President Obama’s Tuesday State of the Union address had the fewest viewers of any since 2000 and failed to boost his approval rating.
According to data released by Nielsen on Thursday, nearly 33.5 million viewers tuned in to 16 different television networks for the address.
That’s the lowest since former President Bill ClintonWilliam (Bill) Jefferson ClintonFive takeaways from Arizona's audit results Virginia governor's race enters new phase as early voting begins Business coalition aims to provide jobs to Afghan refugees MORE’s final State of the Union pulled about 31.5 million in 2000. That address was only broadcast on seven channels.
Obama’s 2013 address had the second-smallest audience since Nielsen began tracking the audience size in 1993. Clinton’s 1993 address was the highest rated of all time, nearly doubling the most recent State of the Union address, with 66.9 million viewers.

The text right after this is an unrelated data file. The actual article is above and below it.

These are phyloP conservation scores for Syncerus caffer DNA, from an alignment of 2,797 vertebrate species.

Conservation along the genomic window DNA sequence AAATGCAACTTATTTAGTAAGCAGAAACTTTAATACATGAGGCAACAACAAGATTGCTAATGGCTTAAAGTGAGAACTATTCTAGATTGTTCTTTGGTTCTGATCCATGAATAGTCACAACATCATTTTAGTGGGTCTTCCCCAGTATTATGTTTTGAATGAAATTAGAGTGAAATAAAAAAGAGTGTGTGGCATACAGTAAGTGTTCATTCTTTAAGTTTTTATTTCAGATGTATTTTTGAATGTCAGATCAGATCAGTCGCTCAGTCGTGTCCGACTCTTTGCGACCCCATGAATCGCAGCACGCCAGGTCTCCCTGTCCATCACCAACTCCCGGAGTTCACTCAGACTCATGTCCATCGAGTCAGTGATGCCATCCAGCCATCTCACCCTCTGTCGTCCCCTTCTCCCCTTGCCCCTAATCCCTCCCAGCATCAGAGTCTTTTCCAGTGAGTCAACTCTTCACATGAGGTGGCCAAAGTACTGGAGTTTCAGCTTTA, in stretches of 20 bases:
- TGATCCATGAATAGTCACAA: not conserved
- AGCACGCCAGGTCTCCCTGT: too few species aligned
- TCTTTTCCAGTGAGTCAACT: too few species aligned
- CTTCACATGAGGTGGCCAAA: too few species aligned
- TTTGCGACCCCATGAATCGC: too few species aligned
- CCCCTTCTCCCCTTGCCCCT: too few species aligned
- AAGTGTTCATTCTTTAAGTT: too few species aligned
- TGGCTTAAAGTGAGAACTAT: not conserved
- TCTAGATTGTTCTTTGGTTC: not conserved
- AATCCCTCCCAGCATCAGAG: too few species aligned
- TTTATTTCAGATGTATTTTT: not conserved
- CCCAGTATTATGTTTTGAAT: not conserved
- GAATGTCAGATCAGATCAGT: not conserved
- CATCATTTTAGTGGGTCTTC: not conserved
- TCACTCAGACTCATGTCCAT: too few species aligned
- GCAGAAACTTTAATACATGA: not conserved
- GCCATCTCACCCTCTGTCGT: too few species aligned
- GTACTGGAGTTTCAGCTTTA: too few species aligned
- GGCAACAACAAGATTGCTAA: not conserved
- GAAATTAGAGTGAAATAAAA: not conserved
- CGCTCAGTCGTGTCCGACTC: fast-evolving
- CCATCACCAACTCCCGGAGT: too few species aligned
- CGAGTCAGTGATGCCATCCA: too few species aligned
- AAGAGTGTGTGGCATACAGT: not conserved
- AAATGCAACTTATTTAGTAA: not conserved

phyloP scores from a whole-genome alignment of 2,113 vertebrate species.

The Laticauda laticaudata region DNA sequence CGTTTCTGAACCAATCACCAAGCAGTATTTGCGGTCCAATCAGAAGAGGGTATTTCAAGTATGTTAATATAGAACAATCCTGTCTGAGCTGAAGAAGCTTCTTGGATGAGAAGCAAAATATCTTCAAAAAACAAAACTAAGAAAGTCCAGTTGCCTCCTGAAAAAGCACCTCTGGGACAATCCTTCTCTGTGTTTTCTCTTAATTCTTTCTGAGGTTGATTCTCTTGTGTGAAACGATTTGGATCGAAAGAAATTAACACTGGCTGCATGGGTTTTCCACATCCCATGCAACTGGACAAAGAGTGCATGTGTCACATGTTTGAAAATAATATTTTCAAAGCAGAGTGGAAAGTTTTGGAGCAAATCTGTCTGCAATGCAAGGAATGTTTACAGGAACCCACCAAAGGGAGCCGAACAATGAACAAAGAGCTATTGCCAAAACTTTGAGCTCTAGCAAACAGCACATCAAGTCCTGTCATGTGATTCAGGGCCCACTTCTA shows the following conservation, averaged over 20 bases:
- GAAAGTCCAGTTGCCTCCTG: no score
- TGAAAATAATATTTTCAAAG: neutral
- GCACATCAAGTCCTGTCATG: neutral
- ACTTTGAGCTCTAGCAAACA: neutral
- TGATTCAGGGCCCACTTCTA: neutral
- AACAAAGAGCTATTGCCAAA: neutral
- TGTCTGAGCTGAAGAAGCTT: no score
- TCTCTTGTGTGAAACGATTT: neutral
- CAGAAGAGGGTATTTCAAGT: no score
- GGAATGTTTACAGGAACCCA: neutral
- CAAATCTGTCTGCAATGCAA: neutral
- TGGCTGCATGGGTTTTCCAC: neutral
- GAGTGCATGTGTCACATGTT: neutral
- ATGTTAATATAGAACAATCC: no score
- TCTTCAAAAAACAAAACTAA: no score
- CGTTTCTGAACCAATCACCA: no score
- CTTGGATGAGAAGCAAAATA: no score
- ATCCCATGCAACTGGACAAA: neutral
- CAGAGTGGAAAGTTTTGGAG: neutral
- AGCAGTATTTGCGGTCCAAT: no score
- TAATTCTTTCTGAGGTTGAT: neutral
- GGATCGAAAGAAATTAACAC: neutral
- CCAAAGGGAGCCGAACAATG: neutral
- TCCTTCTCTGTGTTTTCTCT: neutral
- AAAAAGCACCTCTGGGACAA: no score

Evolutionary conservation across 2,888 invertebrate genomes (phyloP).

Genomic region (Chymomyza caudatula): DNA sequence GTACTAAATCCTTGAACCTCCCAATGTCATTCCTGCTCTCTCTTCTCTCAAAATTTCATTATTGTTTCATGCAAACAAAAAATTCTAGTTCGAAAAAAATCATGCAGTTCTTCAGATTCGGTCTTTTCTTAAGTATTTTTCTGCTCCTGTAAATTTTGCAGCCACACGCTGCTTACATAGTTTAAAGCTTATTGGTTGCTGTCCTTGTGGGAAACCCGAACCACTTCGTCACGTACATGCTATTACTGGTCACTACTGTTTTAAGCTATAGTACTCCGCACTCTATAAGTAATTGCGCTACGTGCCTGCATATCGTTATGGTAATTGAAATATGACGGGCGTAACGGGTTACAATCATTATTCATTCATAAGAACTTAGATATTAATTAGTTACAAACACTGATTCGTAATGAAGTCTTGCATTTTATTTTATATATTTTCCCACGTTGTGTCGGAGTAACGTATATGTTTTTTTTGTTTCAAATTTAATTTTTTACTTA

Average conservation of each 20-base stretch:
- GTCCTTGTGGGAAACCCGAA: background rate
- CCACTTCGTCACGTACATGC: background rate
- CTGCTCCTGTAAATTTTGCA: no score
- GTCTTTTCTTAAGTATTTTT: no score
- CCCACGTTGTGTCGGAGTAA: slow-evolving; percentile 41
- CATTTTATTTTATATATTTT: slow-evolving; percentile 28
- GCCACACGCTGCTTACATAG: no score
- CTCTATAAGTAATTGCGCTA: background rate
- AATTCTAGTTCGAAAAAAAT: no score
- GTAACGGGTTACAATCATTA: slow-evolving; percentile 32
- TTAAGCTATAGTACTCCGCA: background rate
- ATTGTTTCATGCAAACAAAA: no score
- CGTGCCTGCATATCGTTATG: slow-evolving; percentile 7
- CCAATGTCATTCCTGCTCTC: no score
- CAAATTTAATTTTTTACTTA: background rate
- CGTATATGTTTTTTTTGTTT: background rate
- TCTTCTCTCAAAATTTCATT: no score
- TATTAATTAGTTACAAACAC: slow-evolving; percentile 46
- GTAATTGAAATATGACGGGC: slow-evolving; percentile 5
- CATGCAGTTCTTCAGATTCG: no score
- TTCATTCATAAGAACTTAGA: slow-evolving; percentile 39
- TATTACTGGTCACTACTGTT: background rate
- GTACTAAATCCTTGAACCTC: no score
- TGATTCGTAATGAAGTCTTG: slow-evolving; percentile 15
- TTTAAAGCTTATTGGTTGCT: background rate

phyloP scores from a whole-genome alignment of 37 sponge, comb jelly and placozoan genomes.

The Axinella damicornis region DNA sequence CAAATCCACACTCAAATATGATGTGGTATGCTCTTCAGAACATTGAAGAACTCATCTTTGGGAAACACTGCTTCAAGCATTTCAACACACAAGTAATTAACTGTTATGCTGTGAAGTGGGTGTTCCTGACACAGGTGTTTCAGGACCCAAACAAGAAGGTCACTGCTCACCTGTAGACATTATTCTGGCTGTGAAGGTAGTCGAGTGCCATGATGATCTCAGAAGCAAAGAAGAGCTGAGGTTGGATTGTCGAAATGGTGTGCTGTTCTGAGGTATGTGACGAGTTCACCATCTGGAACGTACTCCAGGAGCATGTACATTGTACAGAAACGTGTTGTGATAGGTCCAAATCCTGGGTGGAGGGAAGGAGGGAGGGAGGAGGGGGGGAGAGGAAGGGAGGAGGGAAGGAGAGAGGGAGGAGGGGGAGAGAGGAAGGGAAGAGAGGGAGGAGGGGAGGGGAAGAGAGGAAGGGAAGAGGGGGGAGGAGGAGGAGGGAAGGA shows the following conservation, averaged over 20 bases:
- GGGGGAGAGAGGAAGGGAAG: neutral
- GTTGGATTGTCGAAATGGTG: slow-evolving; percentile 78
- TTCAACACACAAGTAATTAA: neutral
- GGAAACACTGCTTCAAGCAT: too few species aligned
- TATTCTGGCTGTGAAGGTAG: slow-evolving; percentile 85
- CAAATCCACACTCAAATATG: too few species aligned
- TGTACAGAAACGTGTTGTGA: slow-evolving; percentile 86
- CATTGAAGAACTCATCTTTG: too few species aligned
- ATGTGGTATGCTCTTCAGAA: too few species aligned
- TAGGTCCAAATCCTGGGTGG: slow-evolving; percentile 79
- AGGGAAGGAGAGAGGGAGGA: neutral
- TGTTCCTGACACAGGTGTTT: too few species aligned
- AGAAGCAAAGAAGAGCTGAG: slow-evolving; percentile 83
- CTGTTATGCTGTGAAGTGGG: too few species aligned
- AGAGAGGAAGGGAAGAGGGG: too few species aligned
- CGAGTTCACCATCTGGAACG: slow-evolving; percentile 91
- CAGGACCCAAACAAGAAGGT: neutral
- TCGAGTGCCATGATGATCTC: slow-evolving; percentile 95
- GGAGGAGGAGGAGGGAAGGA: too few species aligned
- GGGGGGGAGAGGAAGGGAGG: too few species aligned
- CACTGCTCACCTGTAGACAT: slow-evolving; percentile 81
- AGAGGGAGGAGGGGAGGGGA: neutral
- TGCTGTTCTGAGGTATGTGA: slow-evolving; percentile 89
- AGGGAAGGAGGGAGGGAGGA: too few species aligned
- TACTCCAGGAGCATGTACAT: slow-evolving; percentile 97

The speech also did not give the president a bump in his approval rating, according to Gallup’s three-day rolling average.
Obama entered Tuesday with 52 percent saying they approved of the job he was doing, compared to 42 who disapproved. On Thursday, Obama’s approval was down to 51 percent positive and 42 percent negative, which still factors in one day of data sampled from before the speech.
Presidents rarely see a significant drop or spike in approval rating after the State of the Union address. Obama’s 2010 and 2011 speeches didn’t register any net change, though his approval increased by 2 percentage points following his 2012 address.
The largest moves in approval rating were by Clinton in 1998, when his jumped 10 points, and by George H.W. Bush in 1990, when his fell by 7.
Still, the president has sustained a positive approval rating since last September, which is his longest meaningful stretch above water since his first year in office.